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Biol Direct. 2015 Mar 29;10:12. doi: 10.1186/s13062-015-0047-8.

Plant viruses of the Amalgaviridae family evolved via recombination between viruses with double-stranded and negative-strand RNA genomes.

Author information

1
Department of Microbiology, Unité Biologie Moléculaire du Gène chez les Extrêmophiles, Institut Pasteur, Paris, 75015, France. krupovic@pasteur.fr.
2
Department of Botany and Plant Pathology, Oregon State University, Corvallis, OR, 97331, USA. doljav@science.oregonstate.edu.
3
National Center for Biotechnology Information, National Library of Medicine, National Institutes of Health, Bethesda, MD, 20894, USA. koonin@ncbi.nlm.nih.gov.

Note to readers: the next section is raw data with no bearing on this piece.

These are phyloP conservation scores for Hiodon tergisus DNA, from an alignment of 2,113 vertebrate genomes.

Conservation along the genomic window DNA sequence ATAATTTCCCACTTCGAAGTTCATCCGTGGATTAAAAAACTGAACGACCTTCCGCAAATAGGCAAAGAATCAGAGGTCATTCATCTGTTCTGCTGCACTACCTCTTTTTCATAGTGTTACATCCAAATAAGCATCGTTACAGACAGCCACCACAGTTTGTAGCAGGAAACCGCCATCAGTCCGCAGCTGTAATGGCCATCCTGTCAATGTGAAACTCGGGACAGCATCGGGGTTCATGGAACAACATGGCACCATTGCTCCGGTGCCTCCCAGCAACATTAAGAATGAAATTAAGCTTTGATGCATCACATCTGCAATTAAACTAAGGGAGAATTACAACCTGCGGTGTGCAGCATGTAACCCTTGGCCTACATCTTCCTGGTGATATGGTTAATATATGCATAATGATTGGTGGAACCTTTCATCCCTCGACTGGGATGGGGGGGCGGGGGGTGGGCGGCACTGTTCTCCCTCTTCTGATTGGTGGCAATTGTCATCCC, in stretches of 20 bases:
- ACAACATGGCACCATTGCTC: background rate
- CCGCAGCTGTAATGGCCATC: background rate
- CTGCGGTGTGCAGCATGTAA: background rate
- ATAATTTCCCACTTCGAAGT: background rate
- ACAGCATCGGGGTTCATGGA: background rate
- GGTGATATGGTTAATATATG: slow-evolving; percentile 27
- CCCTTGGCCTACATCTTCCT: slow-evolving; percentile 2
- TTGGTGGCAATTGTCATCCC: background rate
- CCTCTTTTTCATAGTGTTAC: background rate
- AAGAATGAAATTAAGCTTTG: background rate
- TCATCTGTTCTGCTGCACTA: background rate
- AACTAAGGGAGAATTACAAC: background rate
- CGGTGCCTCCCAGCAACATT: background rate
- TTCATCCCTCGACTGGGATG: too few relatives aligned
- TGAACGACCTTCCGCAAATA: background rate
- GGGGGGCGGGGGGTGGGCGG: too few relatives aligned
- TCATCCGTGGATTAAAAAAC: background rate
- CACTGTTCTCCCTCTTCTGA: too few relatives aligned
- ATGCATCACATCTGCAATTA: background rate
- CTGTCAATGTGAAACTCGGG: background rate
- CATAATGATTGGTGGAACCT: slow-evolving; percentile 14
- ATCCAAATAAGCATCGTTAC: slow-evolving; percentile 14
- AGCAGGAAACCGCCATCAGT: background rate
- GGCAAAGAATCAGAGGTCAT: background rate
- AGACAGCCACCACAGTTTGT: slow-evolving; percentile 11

Abstract

Plant viruses of the recently recognized family Amalgaviridae have monopartite double-stranded (ds) RNA genomes and encode two proteins: an RNA-dependent RNA polymerase (RdRp) and a putative capsid protein (CP). Whereas the RdRp of amalgaviruses has been found to be most closely related to the RdRps of dsRNA viruses of the family Partitiviridae, the provenance of their CP remained obscure. Here we show that the CP of amalgaviruses is homologous to the nucleocapsid proteins of negative-strand RNA viruses of the genera Phlebovirus (Bunyaviridae) and Tenuivirus. The chimeric genomes of amalgaviruses are a testament to the effectively limitless gene exchange between viruses that shaped the evolution of the virosphere.

PMID:
25886840
PMCID:
PMC4377212
DOI:
10.1186/s13062-015-0047-8
[Indexed for MEDLINE]
Free PMC Article

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